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Overlander

Bikepacking coast to coast across the heart of the Highlands

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Seeking a temporary escape from city life and a mad modern world, Alan Brown plots out a personal challenge: an epic coast-to-coast trip through the wild and lonely interior of the Highlands.

He traverses paths historic and new, eschewing creature comforts and high-tech cycle gear, trusting his (mostly) serviceable mongrel bike. Armed with the essentials and a sense of adventure and curiosity, he discovers more about nature, history, people, his country, the concept of risk, and himself, than he ever thought possible.

Alan traces a route from Argyllshire’s Loch Etive across remote Rannoch Moor, the beautiful glens of Perthshire and dramatic Grampian terrain to reach the Moray Firth at Findhorn. Ready for all weathers and obstacles, he succumbs to the hypnotic daily routine of ride, eat, sleep, repeat. He’s savouring the landscapes, the wildlife and the solitude, and relishing the self-reliance. He is also picking up clues to past lives, and discovering how the land has been altered for game sports – or conserved for wild- and birdlife.

It’s a route where Alan gets to spend time with nature and himself, where he takes his time, wild camping under the stars, on a journey of discovery in which the whole is greater than the sum of its parts. 

REVIEWS OF Overlander

"Sensitive, personal and culturally informed … an eloquent reminder of the wonderful country we live in … Time to get on my bike." Andy Wightman MSP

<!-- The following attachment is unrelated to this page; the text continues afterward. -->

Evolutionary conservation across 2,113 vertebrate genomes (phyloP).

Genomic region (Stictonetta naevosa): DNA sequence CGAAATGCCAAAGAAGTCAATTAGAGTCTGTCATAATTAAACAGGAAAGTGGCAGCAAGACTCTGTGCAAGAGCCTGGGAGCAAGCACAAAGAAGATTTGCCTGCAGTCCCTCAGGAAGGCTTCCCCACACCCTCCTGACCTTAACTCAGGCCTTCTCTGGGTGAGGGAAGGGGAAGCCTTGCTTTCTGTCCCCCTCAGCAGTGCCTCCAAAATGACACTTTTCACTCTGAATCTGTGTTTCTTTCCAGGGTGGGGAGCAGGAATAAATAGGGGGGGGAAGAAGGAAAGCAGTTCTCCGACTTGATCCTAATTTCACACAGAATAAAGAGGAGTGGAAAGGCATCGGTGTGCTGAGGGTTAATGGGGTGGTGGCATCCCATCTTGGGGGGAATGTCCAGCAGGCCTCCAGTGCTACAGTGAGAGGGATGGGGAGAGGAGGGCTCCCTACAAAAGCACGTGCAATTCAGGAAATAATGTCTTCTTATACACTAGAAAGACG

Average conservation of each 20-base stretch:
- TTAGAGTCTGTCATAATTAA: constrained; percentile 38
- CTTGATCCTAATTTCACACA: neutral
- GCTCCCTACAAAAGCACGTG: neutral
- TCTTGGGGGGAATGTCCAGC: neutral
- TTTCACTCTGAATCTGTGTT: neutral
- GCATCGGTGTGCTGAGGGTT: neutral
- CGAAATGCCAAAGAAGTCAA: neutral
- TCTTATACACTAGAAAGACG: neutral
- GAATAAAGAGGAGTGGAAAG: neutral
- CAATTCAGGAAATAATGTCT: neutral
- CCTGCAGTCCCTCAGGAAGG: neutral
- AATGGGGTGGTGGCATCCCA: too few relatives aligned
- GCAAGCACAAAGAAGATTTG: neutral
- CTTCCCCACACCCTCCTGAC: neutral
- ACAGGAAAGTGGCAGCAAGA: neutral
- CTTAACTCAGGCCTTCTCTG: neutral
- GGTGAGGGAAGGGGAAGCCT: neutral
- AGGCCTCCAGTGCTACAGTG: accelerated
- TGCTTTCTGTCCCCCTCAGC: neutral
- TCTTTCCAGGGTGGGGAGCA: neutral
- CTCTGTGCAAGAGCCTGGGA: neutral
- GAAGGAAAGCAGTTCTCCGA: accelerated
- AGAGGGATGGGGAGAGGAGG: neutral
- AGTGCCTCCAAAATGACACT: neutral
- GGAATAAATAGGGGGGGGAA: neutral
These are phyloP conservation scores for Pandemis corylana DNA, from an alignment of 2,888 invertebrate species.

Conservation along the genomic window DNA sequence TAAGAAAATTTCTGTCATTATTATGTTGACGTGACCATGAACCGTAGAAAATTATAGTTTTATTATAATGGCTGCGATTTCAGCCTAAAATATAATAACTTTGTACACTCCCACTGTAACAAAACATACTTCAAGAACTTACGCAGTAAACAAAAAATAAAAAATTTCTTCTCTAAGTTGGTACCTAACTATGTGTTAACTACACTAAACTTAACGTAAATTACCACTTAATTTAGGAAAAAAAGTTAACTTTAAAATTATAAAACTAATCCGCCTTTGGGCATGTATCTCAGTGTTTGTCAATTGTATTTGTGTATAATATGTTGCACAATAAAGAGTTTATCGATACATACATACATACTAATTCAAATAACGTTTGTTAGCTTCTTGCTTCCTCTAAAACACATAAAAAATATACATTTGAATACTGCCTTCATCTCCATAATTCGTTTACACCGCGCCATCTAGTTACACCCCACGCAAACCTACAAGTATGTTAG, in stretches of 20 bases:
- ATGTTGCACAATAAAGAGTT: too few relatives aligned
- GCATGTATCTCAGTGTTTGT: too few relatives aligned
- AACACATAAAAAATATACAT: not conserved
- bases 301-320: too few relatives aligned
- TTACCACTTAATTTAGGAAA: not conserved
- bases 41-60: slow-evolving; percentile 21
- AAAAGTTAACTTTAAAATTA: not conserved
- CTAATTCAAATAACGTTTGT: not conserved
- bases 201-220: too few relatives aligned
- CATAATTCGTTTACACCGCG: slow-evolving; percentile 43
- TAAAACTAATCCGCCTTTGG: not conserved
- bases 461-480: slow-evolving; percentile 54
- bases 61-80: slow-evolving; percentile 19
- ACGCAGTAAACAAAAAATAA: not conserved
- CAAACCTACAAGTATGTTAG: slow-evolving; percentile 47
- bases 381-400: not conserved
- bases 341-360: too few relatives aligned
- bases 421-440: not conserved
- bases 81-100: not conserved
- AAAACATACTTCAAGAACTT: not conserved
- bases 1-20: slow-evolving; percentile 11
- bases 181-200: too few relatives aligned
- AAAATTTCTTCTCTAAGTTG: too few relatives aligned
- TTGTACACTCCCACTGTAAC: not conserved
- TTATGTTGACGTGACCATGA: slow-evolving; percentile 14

"A remarkable book, the tale of a strenuous mini-adventure and a clarion call to those who manage our upland areas." Cameron McNeish

"Cheerfully debunks much of the off-putting preciousness of the hardcore cycling fraternity to return cross country cycling to what it should be." Lesley Riddoch


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Overlander

About the author

Alan Brown

Born and brought up in Aberdeen, Alan Brown left to study environmental and then physical chemistry in Edinburgh, spurred on by a desire to know the particular workings of the world. He then worked as a research chemist, and later translator, in France for a few years where he developed a lifelong passion for the country’s language, culture and literature. Having initially sought refuge from the instabilities of academic life in Edinburgh’s financial and cultural institutions he then became a freelance programmer, analyst and change manager before giving in to the urge to write.

The place of bicycles in a mentally and physically healthy life and in the circular economy of liveable cities is another enduring passion, and Overlander, his first published work, is in part an attempt to express the deep joy that can come from cycling an ordinary bike over any terrain, but especially through our hills and forests.